Toronto is the most diverse city in the world. As such many of the wards in Toronto are made up of a dichotomy of communities. Both low and high income, varying ethnicities and religions, as well as corporate and residential groups can be found within the borders of any single ward, making the job of a councillor an interesting balancing act. As it stands, Toronto City Council is a reasonable size. Reducing it would serve only to make representing to values and wishes of the varying communities that much more difficult for whomever the councillor may be.

    4. Will you support contracting out garbage collection east of Yonge Street?

    I would fully support contracting out the garbage collection services east of Yonge St. Since the contract was issued in my area, the waste collection has been efficient and employees have held themselves to a far more professional manner.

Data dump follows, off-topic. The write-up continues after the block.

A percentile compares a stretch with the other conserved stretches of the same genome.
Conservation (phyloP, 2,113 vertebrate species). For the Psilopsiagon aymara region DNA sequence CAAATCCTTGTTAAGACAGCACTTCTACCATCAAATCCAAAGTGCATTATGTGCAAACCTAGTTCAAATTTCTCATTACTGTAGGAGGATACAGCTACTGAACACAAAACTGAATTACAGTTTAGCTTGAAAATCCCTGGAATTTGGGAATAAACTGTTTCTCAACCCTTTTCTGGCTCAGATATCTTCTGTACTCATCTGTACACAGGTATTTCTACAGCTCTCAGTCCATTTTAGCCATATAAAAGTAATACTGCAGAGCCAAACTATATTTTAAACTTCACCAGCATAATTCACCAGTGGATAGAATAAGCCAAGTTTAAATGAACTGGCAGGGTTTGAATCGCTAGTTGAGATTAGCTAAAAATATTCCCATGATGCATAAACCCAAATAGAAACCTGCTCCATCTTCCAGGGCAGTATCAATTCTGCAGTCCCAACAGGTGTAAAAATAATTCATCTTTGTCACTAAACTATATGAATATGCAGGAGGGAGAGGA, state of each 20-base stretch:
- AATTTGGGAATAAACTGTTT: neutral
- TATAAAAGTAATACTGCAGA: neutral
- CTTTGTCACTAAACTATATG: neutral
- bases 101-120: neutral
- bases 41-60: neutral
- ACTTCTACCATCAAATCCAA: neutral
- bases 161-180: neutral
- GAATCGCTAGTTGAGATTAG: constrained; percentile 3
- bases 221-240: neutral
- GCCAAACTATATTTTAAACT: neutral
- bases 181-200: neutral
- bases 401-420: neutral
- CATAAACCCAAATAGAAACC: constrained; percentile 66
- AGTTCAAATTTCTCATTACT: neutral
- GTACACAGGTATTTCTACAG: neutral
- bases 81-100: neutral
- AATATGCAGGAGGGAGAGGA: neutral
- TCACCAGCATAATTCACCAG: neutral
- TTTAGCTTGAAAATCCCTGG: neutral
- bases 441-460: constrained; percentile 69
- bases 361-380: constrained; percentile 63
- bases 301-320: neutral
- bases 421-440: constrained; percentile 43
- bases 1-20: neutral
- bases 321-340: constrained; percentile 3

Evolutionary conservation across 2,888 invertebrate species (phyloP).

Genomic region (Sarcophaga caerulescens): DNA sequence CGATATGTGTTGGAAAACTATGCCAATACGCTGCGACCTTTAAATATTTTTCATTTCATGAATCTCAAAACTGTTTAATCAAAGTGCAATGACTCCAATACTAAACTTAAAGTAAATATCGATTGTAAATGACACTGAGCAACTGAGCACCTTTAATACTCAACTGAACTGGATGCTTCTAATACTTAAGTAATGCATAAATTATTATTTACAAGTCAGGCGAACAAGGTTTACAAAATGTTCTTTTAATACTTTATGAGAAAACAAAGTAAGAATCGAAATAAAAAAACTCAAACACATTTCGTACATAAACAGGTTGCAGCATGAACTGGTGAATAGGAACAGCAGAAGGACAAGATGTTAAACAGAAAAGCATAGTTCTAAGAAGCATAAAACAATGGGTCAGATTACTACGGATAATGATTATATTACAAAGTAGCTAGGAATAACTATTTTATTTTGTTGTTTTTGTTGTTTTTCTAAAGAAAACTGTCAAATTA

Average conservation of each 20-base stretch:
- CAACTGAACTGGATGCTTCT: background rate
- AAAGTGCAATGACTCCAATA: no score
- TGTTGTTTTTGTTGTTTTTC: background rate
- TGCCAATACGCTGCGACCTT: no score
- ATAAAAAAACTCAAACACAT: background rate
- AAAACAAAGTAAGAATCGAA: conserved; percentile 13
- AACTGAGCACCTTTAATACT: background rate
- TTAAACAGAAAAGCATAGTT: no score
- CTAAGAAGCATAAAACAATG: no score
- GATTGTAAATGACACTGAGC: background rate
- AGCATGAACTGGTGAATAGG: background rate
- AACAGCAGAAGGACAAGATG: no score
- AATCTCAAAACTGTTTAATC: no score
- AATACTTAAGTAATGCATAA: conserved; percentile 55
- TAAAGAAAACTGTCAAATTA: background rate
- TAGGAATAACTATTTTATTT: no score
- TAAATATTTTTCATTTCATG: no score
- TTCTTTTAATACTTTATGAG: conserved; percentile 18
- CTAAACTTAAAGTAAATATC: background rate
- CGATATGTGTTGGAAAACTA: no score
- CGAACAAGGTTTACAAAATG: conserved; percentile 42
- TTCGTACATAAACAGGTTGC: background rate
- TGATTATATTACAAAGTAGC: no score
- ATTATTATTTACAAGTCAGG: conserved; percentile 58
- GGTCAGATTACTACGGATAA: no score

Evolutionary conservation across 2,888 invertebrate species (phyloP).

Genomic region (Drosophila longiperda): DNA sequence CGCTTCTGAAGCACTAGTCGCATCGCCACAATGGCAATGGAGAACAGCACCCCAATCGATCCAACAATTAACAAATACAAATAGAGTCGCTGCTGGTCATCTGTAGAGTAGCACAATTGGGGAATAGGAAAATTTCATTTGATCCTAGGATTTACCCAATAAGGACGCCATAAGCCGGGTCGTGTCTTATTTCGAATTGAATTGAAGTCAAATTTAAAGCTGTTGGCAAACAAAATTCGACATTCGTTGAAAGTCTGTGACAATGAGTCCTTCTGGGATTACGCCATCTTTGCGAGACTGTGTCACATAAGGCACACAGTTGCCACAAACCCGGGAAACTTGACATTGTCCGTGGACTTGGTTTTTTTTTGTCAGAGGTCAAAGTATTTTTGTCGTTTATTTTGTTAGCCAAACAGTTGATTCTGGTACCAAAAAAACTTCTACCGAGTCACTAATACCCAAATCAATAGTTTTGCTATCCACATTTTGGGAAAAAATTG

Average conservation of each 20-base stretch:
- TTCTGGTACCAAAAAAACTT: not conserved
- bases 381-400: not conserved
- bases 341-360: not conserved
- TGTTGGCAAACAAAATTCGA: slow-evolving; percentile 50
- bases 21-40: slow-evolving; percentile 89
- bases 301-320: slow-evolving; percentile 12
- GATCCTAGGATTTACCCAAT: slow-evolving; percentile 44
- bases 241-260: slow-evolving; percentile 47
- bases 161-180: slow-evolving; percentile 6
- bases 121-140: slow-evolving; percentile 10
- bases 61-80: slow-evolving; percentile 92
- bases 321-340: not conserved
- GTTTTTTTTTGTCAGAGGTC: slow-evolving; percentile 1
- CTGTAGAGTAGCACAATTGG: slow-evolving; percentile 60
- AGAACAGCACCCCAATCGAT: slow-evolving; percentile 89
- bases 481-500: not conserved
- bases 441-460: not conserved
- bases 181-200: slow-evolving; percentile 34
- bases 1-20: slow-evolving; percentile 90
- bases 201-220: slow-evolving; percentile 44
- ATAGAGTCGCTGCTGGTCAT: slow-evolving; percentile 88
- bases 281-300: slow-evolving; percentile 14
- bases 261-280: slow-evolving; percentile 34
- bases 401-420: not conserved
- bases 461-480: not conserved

5. What are your thoughts on the Municipal Land Transfer Tax – will you support reducing it or eliminating it?

    I believe this ties in well with question 1, wherein our growing city is in desperate need of new revenue tools and has so far been unwilling to pursue different avenues. Until that time, we are left with the property and land transfer taxes to hold the budget together.

    6. Toronto’s unemployment rate is much higher than the provincial rate. What are your ideas to create job growth in Toronto?

    As a city, our job isn’t so much creating jobs as it as creating the environment which can foster job creation. Making the city more accessible, pursuing private/public partnership to jump start worthwhile ventures and properly showcasing our prestige on the world stage is how we may foster the job growth we seek.

    7. It seems City Council has been debating public transit forever with little results to show. How would you fund new transit projects to ease congestion for everyone? Do you feel we need to change the current transit planning process?